Shibboleth Glossary

These are some of the important concepts and terminology used when talking about SAML or Shibboleth.

Application ID

In the Shibboleth SP, this is a way to implement different settings for different parts of your URL space, such as having a different entity ID for a particular directory. Most installations will only use the “default” application ID.


An XML document that contains claims made by an Identity Provider about a user. A typical SAML version 2 authentication response contains an authentication assertion with information about the act of authentication itself (e.g. "this user authenticated with Duo at 10:52am today from IP address") and an attribute assertion containing information about the user ("this user is Chris from Identity Management").

Assertion Consumer Service (ACS)

An endpoint (URL) on a Service Provider to which the user's browser will send authentication responses. A response contains assertions about the user and how they authenticated, and this is the service that "consumes" the assertions to turn them into a Service Provider session. The Service Provider's metadata lists its ACS URLs; this is how the Identity Provider knows which ACS URLs are OK  to send to the browser to.

Discovery Service (DS)

Allows a user to choose which one of a number of Identity Providers they would like to use. Formerly known as the “Where Are You From” (WAYF) service. Most useful in federated contexts, where a Service Provider allows users from a number of different sites.


A URL on an Identity or Service Provider that performs a specific function within the SAML authentication protocol. The two most commonly used endpoints are the Identity Provider's Single Signon Service and the Service Provider's Assertion Consumer Service.

Entity ID

The “name” of an identity provider or service provider. It is a URI, which can be either a URN (e.g. or a URL (e.g. This is how Identity Providers and Service Providers refer to each other.

Identity Provider (IdP)

Authenticates users and generates assertions about them for use by Service Providers.

Lazy Sessions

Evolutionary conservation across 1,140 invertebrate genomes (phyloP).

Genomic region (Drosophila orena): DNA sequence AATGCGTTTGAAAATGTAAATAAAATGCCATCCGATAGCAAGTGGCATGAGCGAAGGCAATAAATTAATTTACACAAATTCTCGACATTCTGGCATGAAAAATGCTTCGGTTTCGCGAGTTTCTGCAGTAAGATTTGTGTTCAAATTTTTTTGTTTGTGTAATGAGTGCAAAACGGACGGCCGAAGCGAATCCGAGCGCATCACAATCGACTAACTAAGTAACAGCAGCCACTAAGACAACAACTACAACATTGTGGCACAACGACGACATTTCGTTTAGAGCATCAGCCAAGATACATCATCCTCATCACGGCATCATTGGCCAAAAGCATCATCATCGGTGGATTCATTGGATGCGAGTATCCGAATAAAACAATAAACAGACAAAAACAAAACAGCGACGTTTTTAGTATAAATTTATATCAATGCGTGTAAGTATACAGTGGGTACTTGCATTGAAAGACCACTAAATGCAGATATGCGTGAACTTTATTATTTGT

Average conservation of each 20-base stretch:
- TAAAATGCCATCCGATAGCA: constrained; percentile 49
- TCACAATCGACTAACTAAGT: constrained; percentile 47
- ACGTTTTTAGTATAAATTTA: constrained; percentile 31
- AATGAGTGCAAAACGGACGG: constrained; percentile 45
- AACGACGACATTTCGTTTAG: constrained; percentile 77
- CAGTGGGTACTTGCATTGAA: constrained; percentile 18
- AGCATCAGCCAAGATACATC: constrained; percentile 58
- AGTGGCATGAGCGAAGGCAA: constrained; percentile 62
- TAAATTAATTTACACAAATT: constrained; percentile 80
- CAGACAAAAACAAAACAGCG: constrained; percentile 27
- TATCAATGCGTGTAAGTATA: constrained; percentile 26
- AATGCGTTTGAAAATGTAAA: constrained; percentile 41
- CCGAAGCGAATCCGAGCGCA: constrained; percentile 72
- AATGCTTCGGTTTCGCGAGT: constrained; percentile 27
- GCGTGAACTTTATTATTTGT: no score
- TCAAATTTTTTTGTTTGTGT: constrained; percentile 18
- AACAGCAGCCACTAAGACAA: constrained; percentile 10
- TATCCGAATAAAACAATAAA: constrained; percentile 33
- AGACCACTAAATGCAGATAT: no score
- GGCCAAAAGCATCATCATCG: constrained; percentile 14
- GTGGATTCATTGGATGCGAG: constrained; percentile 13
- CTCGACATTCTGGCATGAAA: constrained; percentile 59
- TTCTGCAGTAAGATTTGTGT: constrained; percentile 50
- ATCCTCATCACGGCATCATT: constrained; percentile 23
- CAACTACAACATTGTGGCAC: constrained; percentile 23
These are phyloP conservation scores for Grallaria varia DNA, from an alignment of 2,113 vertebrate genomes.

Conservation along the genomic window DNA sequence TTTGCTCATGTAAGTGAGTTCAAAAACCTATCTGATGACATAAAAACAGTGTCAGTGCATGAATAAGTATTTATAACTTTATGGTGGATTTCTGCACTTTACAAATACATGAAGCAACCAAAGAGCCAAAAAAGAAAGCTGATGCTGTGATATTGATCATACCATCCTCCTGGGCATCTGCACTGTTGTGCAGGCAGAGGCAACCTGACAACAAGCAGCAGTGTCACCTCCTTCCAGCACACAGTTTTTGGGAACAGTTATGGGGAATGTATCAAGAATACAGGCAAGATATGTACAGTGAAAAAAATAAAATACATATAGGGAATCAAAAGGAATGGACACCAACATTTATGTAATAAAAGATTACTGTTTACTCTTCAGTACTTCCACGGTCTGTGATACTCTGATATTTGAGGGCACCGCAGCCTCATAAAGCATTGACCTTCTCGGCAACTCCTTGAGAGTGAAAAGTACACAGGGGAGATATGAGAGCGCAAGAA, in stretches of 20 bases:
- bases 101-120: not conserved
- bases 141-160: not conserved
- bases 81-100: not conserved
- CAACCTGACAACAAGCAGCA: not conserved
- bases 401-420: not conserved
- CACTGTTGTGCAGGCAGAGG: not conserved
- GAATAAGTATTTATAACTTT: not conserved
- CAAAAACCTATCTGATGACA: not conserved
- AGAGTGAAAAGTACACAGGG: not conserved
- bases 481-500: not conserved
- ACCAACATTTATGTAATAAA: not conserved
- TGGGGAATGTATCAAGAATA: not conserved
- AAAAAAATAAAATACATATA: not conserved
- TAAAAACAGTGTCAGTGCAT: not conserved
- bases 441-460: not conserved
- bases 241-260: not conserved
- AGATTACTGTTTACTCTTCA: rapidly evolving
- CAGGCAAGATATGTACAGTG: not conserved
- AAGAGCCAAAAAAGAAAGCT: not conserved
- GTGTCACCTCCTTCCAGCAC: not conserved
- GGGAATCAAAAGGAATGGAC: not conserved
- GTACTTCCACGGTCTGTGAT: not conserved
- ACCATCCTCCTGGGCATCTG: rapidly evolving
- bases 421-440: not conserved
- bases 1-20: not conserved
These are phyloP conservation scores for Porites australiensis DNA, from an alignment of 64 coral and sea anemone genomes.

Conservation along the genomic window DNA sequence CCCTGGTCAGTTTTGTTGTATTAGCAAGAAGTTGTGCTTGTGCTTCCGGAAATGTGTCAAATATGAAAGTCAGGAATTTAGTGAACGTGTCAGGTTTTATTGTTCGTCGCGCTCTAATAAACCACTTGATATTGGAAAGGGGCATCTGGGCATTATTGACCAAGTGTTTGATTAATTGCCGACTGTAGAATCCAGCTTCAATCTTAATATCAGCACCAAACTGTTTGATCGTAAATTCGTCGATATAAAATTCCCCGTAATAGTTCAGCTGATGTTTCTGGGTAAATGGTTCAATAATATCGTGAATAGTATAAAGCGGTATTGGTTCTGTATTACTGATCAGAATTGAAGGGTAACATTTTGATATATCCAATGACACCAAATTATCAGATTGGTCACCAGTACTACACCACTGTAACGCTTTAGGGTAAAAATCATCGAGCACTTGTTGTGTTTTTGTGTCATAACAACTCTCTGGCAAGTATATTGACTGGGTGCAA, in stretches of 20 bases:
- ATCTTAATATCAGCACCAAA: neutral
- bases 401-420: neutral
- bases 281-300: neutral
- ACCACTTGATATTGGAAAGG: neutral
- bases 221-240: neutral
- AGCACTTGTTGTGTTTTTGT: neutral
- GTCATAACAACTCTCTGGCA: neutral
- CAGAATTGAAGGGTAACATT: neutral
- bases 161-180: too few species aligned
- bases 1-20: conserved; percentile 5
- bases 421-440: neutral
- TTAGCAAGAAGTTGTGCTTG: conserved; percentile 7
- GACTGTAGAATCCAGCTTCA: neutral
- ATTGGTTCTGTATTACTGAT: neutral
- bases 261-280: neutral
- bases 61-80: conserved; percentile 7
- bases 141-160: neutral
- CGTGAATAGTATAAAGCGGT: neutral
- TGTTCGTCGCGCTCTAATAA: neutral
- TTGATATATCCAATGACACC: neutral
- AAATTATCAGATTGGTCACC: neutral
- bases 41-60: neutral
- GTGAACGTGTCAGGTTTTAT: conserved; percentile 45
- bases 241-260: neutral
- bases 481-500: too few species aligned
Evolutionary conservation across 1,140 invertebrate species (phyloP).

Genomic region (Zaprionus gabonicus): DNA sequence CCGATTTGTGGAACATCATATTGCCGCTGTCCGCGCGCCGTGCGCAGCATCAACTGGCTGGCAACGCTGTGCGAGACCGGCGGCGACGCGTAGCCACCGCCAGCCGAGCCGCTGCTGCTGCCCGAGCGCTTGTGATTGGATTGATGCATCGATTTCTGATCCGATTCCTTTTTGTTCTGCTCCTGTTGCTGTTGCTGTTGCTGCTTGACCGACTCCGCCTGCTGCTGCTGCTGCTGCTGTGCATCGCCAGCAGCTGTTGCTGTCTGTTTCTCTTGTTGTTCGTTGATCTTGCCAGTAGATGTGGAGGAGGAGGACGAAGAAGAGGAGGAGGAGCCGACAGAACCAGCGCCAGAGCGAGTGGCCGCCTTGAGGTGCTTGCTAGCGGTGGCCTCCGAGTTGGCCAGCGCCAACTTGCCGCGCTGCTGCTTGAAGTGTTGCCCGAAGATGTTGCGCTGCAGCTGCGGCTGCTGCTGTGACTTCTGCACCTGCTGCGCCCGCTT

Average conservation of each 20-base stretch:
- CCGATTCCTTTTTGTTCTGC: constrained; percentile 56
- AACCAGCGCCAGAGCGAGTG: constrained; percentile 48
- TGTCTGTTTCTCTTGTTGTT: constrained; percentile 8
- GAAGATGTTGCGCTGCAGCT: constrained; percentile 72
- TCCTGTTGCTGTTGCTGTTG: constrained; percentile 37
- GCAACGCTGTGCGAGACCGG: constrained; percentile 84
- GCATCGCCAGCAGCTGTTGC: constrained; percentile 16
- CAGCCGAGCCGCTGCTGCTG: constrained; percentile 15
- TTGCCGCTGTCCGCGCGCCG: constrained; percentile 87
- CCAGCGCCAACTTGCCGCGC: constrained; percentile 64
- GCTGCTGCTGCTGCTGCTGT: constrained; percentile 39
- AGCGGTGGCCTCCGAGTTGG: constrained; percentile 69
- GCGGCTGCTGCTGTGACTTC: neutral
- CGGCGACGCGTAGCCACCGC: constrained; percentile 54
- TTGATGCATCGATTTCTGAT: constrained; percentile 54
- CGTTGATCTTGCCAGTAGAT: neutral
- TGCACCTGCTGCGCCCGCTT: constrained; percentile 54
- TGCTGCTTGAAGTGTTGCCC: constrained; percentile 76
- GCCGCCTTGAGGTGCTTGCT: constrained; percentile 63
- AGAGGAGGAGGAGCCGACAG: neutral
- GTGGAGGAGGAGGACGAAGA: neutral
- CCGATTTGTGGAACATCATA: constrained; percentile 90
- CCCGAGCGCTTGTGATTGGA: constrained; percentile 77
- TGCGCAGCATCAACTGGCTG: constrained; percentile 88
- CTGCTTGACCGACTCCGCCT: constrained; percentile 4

A technique to allow access to a site despite the user not having authenticated yet.  Activated by setting “requireSession 0” in the RequestMap or .htaccess on the SP.  This is typically used in combination with an explicit “login” button on the page that triggers authentication (e.g. by redirecting the user to a SessionInitiator like /Shibboleth.sso/Login).  A typical use case would be a wiki, which allows public read access, but requires authentication to update.


An XML document describing an Identity Provider or Service Provider. It contains the entity ID, public signing and/or encryption keys, endpoints, administrative contact information, and other data useful for carrying out SAML operations. An Identity Provider creates a metadata file and gives it to all of the Service Providers that will be using it. A Service Provider likewise creates a metadata file and gives it to the Identity Providers it uses. The Shibboleth SP software has an endpoint that will automatically generate basic Service Provider metadata for you, which you can complete by adding contact information and any additional endpoints needed. Federations often take on the role of mediating the publishing of metadata among its participants.


A set of additional specifications around the SAML protocol that tailor its use for a specific function. We support the SAML Web Single Sign-on profile, which defines how SAML can be used to implement web authentication.

Relying Party (RP)

Another name for Service Provider. This term was used by one of the protocols which was merged into the final SAML version 2 specification.

Service Provider (SP)

Accepts assertions about users from Identity Providers and uses them for access control and/or personalization in applications.

Security Assertion Markup Language (SAML)

A technical standard issued by the OASIS organization defining a means of communicating authentication-related information between administratively disparate systems. There are several profiles of the SAML protocol to promote interoperability for specific functions; we support the SAML Web Single Sign-on profile.


Sessions are stored at three levels. The IdP maintains a session that records how and when the user authenticated with the IdP, and when the session expires, among other attributes. The SP creates its own session information from the IdP assertions, which is available to the application. Each application that lies behind a SP may manage sessions in their own way, with their own settings that describe when a session should expire, and other attributes specific to that application.


An endpoint (URL) on the Service Provider that initiates the SAML protocol to authenticate a user. This is specific to the Shibboleth Service Provider implementation; it is not part of the SAML standard. A Service Provider can initiate authentication (for example, in response to the user clicking a "Login" button on the Service Provider's web site) by redirecting the user to one of its SessionInitiators. The default configuration has one located at /Shibboleth.sso/Login. While a Service Provider may have more than one SessionInitiator with different configurations (most commonly, configured to use different Identity Providers), most applications will only need to use one. If you use the RequestMap or Apache .htaccess/httpd.conf configuration to require sessions for parts of your site, the Shibboleth SP will take care of the SessionInitiator redirect so you do not need to code for it explicitly.